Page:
CPL Group Chairman, Mahesh Patel, tells Loop PNG that a lot of the equipment needed such as refrigeration and bakery equipment is imported from overseas. And with the country’s forex issues, suppliers are asking for cash payment up front.
“A lot of the suppliers want cash up front, which we are able to give them a fixed timing. If the funds were available we say ‘okay here’s your 10 percent or 30 per cent deposit, start manufacturing.’ So they wont start manufacturing the equipment until we give them a deposit,” Patel said.
“So the whole process and once the refrigeration comes in, its installation, commissioning and testing. So it will be four to five months before we are able to open it.”
The mega Stop ‘N’ Shop, which is the largest store square metre wise, was considered CPL’s jewel in the crown when it opened in 2014. However, a major fire just before the XV Pacific Games in Port Moresby in 2015 shut down operations.
While the CPL Group was able to re-open its former shop within the same vicinity two months later, the shutting down of the shop had a big blow to the entity.
“The old stop and shop Waigani Central at the moment is 2, 500 metres. This things is 5000 metres, twice the size. So obviously The turn over and the rentals were good. The car park went from 200 to 600. So we were pumping through a lot more customers,” said Patel.
“So the fire was really a big blow to us. But credit to the management, that in two months we were able to revive the old store, so that kept us at bay so it minimized our losses.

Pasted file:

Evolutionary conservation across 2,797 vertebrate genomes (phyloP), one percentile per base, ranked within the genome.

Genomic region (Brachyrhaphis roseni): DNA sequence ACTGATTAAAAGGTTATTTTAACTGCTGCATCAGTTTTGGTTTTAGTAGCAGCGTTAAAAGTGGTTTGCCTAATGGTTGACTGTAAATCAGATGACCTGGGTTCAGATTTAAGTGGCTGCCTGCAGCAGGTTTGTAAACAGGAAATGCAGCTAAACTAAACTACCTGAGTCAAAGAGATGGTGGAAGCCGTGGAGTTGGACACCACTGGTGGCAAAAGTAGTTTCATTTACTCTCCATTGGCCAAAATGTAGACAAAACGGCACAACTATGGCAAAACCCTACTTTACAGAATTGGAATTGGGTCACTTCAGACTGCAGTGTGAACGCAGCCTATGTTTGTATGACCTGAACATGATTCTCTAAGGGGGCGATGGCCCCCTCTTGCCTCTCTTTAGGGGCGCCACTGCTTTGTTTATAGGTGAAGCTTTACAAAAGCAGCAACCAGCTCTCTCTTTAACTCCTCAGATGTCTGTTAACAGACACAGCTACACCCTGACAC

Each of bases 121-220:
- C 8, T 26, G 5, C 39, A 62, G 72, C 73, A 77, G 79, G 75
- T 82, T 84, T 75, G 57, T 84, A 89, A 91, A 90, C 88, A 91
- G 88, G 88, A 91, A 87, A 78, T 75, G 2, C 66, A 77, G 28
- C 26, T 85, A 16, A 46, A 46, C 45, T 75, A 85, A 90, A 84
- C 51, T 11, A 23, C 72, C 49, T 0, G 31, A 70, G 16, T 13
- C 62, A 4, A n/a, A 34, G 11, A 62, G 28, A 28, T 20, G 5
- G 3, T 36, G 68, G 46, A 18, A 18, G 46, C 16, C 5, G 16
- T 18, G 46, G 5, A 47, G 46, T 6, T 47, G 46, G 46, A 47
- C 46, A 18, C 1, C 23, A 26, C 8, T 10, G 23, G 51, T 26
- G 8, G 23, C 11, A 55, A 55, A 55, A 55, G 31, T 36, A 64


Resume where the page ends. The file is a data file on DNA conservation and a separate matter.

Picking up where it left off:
“But I think going forward, with the economic downturn, and with that fire, I mean we can keep talking about it but its just sort of been a double whammy. Because the economy is depressed at the moment as well, the spending power is not there, new jobs are not being created with the slow down in the mining sector, so what I’d call in Hollywood terms is a perfect storm,” he added
Patel, who has been in the country for 34 years, says there is light at the end of the tunnel and believes the economy will stabilise.
“It’s doom and gloom maybe now but around the corner it will bounce back. So we’re getting prepared. We opened the two stores with Harbour City and Koki, so that has taken the blow a bit. But unfortunately we opened it last year, when the economy was down,” he said
“We spent a fair amount of capital expenditure on that, close to K35 million. And that store traded for partial of the year, so this year 2017 they will be trading full year, so hopefully it will be looking much nicer. If I had a time clock I want to see December 2017 because I know we’ll have a full years trading and all our efficiencies will kick in.”
Picture: Cedric Patjole